Big infrastructure has been under scrutiny recently. In September, the National Infrastructure Commission (NIC) was cut from the Planning Bill; NIC Commissioner Sir John Armitt has said that the government does not believe the NIC requires a statutory footing, but critics have questioned the Bill’s revision.
Given that the commission was set up to encourage long-term strategic decision-making and build effective and efficient infrastructure, its axe from the Planning Bill could send the wrong signals to the infrastructure sector following the UK’s European referendum.
But despite the government shying away from fully supporting infrastructure in law, practical positive steps forward have also been made.
After August’s hiatus, the government decided to move ahead with plans for the new nuclear power plant at Hinkley Point C, which is expected to provide 25,000 temporary construction jobs and, once finished, a further 900 permanent positions.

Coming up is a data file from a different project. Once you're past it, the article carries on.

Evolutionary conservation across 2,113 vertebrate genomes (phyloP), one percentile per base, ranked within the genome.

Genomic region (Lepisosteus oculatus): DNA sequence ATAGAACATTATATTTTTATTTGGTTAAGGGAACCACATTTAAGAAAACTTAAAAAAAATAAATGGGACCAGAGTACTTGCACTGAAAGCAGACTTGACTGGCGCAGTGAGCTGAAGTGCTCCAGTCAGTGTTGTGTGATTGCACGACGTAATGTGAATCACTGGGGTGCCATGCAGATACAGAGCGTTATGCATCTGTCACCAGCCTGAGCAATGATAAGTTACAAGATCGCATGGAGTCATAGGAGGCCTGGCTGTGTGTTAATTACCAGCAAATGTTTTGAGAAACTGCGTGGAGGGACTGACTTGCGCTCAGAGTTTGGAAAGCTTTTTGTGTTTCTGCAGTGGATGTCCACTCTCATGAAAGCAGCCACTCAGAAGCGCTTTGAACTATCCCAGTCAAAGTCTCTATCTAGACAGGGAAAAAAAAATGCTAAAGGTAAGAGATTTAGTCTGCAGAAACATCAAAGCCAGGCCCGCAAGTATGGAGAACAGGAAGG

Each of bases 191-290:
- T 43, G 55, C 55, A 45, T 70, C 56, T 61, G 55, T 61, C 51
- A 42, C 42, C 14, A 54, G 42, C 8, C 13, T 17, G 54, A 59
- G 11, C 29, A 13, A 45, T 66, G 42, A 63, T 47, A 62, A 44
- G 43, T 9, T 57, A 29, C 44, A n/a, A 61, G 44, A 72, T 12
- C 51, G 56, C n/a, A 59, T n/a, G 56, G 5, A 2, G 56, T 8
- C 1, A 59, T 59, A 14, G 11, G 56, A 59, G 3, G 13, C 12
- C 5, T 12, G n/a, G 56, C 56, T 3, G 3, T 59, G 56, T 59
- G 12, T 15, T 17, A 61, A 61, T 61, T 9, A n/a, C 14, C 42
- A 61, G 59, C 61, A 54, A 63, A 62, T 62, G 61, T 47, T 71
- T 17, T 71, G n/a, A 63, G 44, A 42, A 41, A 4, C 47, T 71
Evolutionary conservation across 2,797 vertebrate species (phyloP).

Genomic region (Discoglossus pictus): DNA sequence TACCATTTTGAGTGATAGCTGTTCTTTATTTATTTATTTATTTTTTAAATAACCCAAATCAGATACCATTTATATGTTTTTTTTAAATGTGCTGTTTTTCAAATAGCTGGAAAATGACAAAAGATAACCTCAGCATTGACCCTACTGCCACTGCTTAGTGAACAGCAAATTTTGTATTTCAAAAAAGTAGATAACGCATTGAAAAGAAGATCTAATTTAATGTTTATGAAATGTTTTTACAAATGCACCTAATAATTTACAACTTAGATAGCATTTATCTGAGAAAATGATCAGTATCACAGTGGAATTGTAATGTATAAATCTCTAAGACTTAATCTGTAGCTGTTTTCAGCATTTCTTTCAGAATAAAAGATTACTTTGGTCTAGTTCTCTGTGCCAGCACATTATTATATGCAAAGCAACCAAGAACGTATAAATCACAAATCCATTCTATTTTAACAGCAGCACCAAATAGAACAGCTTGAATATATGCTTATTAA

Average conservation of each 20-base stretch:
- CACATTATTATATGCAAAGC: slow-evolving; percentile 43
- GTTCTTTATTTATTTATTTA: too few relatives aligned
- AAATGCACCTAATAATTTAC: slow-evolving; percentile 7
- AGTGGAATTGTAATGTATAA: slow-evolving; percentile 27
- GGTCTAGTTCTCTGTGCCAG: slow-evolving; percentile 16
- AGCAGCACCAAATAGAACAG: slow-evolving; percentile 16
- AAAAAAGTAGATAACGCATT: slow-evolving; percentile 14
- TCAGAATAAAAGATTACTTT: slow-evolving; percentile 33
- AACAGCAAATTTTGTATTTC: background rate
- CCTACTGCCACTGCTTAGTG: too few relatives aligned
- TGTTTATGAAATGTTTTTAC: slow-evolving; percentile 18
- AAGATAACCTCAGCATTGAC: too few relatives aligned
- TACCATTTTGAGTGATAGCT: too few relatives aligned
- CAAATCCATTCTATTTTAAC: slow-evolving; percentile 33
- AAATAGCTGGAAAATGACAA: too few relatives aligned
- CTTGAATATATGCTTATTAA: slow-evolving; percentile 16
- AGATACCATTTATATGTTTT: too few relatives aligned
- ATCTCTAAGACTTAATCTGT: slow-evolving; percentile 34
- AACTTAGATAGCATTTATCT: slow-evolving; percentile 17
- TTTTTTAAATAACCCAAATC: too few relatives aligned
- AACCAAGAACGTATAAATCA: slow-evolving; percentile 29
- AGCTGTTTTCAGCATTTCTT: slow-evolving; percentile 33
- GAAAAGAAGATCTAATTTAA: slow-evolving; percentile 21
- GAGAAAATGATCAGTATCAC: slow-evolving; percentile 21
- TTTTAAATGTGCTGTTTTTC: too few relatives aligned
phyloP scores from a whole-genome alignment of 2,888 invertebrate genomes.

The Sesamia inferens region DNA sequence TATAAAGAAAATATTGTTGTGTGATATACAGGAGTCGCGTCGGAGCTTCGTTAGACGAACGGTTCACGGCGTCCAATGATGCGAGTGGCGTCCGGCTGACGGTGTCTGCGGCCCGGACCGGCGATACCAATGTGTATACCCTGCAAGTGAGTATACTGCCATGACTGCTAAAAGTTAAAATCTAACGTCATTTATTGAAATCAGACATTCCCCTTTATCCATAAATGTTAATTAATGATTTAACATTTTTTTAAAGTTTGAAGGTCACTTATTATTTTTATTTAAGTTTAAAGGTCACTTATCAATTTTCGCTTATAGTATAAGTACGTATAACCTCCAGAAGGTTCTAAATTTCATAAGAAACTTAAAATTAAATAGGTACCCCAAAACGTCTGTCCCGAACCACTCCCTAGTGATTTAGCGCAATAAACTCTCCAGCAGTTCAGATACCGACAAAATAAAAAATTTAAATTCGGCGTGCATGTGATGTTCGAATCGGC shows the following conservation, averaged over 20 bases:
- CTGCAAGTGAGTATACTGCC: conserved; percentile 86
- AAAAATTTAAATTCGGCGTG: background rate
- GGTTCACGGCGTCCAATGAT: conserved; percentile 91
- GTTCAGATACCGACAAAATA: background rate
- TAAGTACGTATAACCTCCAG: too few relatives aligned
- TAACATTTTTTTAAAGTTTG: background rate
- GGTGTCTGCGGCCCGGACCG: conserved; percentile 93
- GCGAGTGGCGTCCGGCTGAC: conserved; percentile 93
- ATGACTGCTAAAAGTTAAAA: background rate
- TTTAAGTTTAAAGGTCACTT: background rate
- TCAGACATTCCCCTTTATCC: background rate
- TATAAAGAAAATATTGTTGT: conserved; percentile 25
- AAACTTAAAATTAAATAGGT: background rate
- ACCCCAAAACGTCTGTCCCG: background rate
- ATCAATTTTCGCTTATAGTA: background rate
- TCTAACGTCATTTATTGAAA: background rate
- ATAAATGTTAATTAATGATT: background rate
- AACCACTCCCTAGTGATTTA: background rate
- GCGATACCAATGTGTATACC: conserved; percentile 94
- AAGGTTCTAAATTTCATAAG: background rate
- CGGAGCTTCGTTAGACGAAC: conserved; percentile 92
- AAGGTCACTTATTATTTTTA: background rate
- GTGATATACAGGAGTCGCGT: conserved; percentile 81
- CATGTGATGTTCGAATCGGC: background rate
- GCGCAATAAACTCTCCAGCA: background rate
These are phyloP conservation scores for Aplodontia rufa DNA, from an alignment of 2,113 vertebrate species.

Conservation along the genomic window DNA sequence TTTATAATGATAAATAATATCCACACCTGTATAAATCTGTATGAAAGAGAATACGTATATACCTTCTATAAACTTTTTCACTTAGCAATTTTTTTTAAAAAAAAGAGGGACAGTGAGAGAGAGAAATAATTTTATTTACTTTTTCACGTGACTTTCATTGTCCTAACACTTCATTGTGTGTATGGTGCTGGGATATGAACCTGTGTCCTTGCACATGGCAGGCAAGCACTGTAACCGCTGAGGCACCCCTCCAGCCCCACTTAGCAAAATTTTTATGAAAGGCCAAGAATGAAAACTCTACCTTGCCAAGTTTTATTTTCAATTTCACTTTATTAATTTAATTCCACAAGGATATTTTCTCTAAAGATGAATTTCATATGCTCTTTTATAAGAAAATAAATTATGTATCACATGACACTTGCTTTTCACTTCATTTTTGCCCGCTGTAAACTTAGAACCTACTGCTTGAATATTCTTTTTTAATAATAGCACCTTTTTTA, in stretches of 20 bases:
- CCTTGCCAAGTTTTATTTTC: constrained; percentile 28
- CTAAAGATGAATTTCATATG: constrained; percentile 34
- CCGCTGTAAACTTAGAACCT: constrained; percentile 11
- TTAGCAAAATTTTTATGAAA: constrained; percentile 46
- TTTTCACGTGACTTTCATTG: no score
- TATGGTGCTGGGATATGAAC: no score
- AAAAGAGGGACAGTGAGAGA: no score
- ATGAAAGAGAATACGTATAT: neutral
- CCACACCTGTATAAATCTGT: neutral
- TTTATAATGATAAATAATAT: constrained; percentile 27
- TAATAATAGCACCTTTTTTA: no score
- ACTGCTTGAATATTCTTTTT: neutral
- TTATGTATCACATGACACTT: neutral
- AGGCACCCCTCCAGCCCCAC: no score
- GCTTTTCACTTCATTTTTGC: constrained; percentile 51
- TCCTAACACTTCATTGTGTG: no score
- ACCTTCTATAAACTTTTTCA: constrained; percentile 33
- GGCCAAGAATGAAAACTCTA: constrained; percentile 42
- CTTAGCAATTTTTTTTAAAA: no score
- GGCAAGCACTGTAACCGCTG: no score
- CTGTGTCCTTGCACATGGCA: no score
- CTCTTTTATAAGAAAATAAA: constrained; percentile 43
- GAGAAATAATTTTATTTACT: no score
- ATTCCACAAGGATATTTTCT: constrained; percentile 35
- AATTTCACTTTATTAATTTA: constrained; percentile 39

And with a decision on Heathrow’s third runway expected before the year’s end, moving forward with more bold decisions and strong commitments – whether Gatwick or Heathrow – will not only reassure investors, but help the UK avoid further negative economic consequences created by the EU referendum result.
By pushing ahead with major infrastructure projects and continuing to work, under the right terms, with overseas investors who have previously shown confidence in the UK, Theresa May’s government can send a strong message that Britain can still hold a key position in the global economy and is very much open for business.